Unless there’s been a severe communication breakdown, talk with your tenant to explain that the quicker you can get new tenants signed up, the quicker you’ll be out of their hair, to let them finish their tenancy and get their deposit back.

The most important thing to remember about access is that whilst this is your buy-to-let property, to a tenant it’s their home. Think how you would feel if someone wanted to access your property to carry out an inspection or bring viewers round?

Be respectful, communicate and be flexible when arranging access. Explain why you need access and don’t assume that you can enter whenever you please, you must have the tenant’s confirmation to avoid any tricky legal situations.

If you’re having difficulties with a tenant denying access, you can join the Upad Landlord Club and access free legal advice.

This article has been supplied to LandlordZONE® by online letting agents Upad

©LandlordZONE® – legal content applies primarily to England and is not a definitive statement of the law, always seek professional advice.

7 COMMENTS

  1. Couple of typos:

    This effectively means that they can deny access to anyone, including the landlord owner, the (they?) have what’s known as exclusive possession whilst they reside there.

    if access for gas checks and EPC re-assessments is denied – a valid Section 21 cannot be served without these current certificate (certificates?) being in place.

    • You should work harder, buy your own property, and you’ll have no need to worry about inspections to ensure you’re maintaining their hard earned investments.

  2. Every tenancy is different good and bad on both sides, some tenants have probably owned better houses than some landlords. Don’t assume as a landlord your better than a tenant without them you could have empty houses, repossessions and debt.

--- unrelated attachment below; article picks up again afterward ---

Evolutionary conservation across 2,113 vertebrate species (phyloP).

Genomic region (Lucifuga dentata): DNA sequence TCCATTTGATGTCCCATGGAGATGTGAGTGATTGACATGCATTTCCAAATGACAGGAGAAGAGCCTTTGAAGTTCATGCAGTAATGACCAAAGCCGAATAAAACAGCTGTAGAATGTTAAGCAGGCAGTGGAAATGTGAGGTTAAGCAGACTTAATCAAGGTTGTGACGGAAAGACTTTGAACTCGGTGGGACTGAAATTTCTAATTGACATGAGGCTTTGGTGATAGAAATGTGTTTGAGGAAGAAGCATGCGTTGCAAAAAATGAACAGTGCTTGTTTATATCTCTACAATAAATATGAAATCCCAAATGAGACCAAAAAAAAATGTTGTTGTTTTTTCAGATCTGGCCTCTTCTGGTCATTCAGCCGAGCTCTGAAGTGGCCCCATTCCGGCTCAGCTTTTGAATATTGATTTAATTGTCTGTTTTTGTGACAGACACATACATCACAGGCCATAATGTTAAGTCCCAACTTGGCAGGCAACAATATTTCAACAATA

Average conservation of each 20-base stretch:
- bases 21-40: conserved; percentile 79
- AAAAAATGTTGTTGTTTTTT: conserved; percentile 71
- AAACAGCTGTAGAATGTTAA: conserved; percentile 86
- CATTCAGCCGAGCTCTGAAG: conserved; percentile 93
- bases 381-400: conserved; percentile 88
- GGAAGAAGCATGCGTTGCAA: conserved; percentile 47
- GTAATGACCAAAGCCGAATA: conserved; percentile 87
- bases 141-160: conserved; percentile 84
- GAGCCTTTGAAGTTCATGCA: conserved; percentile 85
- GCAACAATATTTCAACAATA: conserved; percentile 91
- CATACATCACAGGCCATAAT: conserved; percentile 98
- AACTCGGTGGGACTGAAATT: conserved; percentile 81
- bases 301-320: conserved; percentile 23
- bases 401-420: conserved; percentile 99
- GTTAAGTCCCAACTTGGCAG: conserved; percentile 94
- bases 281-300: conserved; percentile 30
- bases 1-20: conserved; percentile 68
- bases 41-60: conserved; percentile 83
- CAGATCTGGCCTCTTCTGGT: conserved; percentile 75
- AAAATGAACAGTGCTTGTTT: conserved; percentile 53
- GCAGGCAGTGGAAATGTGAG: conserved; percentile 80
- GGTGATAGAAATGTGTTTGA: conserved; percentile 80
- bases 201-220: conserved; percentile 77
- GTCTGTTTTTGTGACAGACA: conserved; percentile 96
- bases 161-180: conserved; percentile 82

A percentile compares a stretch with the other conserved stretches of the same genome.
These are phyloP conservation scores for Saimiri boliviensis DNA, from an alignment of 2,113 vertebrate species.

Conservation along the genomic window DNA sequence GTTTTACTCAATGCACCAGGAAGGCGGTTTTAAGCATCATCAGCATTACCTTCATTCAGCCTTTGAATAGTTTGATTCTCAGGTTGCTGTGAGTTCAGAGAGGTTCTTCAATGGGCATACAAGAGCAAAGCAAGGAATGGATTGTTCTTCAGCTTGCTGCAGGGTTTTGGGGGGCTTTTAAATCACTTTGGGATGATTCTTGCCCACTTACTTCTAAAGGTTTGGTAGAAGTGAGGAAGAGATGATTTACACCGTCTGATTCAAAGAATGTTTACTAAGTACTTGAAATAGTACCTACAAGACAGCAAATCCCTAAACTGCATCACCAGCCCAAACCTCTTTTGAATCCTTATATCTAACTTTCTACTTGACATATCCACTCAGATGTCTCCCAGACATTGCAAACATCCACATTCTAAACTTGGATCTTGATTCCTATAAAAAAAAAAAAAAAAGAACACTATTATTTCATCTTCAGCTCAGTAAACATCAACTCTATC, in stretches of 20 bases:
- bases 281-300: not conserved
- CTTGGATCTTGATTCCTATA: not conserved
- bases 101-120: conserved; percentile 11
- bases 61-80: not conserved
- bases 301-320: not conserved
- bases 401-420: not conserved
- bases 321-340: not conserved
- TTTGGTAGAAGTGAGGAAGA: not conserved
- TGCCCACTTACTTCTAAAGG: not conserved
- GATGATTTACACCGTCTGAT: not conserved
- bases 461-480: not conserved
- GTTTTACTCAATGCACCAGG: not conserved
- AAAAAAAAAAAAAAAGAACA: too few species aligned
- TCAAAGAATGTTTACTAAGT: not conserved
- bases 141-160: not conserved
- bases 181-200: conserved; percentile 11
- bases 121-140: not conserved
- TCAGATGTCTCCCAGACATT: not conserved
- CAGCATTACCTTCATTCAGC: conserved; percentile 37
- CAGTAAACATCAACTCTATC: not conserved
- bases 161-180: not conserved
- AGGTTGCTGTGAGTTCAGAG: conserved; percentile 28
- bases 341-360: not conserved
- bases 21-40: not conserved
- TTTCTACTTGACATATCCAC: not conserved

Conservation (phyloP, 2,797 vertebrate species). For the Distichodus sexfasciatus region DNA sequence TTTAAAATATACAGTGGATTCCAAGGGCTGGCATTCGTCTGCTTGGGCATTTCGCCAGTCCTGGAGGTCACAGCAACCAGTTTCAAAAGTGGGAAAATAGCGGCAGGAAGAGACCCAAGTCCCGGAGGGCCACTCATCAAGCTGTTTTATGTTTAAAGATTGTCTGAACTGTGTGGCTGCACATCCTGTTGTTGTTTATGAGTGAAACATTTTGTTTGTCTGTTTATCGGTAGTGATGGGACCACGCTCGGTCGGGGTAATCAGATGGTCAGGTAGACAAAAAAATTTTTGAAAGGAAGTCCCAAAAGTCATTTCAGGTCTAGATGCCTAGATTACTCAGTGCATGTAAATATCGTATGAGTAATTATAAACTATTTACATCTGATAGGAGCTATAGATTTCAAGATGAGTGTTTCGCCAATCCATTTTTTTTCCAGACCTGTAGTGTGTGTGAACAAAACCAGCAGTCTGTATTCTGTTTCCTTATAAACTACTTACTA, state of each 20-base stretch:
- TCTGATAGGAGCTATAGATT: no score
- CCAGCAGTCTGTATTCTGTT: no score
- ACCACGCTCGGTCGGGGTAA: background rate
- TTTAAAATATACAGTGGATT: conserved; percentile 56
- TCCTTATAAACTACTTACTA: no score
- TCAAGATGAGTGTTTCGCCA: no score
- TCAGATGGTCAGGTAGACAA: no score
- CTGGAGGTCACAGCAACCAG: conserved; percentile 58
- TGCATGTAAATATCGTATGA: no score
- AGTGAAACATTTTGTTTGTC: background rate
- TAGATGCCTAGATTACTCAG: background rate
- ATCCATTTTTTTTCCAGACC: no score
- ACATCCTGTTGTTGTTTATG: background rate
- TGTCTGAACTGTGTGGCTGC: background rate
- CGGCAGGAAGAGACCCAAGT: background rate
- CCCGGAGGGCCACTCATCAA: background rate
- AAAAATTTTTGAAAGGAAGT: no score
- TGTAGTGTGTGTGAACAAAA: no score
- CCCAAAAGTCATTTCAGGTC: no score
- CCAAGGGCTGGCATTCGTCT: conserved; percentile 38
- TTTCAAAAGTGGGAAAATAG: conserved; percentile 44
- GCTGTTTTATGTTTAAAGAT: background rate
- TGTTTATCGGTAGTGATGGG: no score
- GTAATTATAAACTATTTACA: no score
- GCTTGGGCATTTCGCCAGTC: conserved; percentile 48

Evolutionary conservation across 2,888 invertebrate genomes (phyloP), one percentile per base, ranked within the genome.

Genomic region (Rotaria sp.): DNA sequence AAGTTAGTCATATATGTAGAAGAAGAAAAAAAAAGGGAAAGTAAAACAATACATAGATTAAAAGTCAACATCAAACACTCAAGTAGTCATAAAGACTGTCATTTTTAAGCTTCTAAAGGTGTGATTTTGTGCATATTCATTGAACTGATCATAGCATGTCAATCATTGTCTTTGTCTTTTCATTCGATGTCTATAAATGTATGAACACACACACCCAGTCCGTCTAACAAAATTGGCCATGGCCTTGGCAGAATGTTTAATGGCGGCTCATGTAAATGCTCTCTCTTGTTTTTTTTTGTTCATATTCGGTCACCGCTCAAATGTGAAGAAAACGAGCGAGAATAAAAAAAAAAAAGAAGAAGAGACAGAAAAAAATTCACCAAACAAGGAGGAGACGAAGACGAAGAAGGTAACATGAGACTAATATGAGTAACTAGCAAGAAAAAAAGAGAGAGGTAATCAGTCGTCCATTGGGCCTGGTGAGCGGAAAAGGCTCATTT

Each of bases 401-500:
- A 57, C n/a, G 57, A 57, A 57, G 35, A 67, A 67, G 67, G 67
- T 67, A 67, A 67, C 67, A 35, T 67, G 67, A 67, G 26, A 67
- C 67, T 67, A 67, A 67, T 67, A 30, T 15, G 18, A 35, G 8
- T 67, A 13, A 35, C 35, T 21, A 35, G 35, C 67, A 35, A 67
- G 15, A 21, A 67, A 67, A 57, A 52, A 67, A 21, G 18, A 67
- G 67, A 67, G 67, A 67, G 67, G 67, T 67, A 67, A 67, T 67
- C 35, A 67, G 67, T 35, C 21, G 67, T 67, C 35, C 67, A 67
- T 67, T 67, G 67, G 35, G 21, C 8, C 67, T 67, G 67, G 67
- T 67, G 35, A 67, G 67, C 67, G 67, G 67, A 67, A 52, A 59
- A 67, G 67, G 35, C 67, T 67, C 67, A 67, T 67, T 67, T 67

3. Reply to MR Sullivan We don’t WANT to come to inspect your gas/electricity appliances. Its the law. Its to keep you safe. Its expensive. Its just a much a pain in the backside for landlords as well as tenants Especially when you give 24 hours notice to your tenant, stand outside your property with the gas man in the P****g rain. You knock on the door which is not answered, you try the door, and find the lock has been changed.
    You give the gas man a tenner for his trouble, then try really hard not to shout obscenities through the letter box.
    So, yes, I do think landlords should be able to gain access to THEIR property when a genuine need arises. And Mark, I wish my house WAS empty, and my awful tenant was gone. And as for debt, I have that WITH this tenant. £1300 worth of it!

  4. Firstly the landlord has a duty to the tenant. the due to the fact you are being paid by the tenant on a monthly basis, therefore, it is important to look after the tenant the best way you can communication should be a priority. however, this works both ways
    Most of the claims I see on a daily basis are most of the time related to a breakdown in communication on both parts, always give the client priority if they are paying and you will avoid problems